Playwrights’ Studio Scotland is an independent development organisation for playwrights, working with them across the country, including through its talent development programme. As part of its aim to celebrate, promote and develop Scotland’s rich culture of writing for live performance, it has organised a series of discussion sessions (at the Traverse) and workshops (at Fringe Central) enabling established professionals to share some of their thoughts and experiences.
This well-attended workshop focused engagingly upon the processes and challenges of creating multi-media work, especially involving people coming from different disciplines and creative cultures. Director, actor, musician and writer Cora Bissett – perhaps best known for the award-winning Road Kill – opted to explain the process through an interesting personal example: her show, Whatever Gets You Through The Night, brought together 20 writers, bands and performers to create a montage portrait of Scotland between the hours of midnight and 4am. (You'll be able to catch its Fringe debut at the Queen's Hall towards the end of the month.)
An enthusiastic speaker, Bissett explained how she had devised the concept for the show and then approached a core group of contributors to help her make it happen. She also took some time out to give us examples of her working approach to mixing and matching styles and art forms, finding ways for actors (who are innately good at forming very open relationships with other actors, quickly) and musicians (who tend to channel their creativity more tightly through their music) to work in the same room.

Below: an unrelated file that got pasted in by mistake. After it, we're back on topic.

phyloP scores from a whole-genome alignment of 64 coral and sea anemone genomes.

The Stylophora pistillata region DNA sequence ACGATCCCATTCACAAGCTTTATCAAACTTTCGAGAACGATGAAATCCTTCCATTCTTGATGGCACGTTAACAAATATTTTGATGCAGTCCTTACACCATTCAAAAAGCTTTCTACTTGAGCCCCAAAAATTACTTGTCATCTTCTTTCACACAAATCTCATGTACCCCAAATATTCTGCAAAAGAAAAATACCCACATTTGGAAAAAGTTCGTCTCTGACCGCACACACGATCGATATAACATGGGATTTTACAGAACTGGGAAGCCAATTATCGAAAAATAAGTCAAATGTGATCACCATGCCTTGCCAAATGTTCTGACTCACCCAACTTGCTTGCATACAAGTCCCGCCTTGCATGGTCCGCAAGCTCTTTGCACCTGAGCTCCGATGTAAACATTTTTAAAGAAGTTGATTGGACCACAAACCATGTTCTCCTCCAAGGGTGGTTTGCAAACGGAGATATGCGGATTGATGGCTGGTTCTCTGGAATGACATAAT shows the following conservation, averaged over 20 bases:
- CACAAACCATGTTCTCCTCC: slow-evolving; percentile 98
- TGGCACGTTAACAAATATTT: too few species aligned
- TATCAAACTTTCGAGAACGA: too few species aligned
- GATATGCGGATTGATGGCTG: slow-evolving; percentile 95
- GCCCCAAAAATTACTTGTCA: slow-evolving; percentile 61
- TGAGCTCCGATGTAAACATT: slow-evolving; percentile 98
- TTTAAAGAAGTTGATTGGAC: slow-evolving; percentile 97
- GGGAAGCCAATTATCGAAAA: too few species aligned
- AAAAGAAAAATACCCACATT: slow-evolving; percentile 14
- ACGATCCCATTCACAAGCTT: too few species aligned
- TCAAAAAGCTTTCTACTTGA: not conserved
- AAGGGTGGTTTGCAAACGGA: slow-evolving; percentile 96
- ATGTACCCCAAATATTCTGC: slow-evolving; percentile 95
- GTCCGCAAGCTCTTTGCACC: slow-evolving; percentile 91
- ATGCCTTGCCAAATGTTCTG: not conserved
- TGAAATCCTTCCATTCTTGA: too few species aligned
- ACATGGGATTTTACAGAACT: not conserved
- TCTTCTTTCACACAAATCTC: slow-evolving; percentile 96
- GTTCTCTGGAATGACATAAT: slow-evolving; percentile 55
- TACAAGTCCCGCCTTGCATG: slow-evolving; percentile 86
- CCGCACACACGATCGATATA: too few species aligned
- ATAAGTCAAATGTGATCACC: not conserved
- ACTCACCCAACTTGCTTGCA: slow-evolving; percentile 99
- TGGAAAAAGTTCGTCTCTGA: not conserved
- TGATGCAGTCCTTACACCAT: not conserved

To further illustrate the process, Bissett played excerpts from two of the songs written for the project, and then asked for people's impressions of how they might be used theatrically. While no one specifically came up with the scenarios she used in the final show, it was interesting to note how close most of the suggestions came in terms of emotional tone.
Although Bissett was willing to offer attendees a further opportunity to actually create some work using the same processes she had instigated, the eventual choice was made to conclude the workshop with a short Q&A session (Perhaps the fact that there was, disappointingly, only about 15 minutes left was a factor in this). Interestingly, the questions raised focused on largely practical issues, such as applying for public funding and ensuring copyright issues were sorted from the start. In terms of the bigger picture, Bissett left everyone with a reassuring thought; the idea remains key. Although having a recognised track record helped her get Creative Scotland funding for Whatever Gets You Through The Night, such kudos is no alternative to being absolutely enthusiastic about whatever project you're working on: an optimistic and uplifting note to finish on.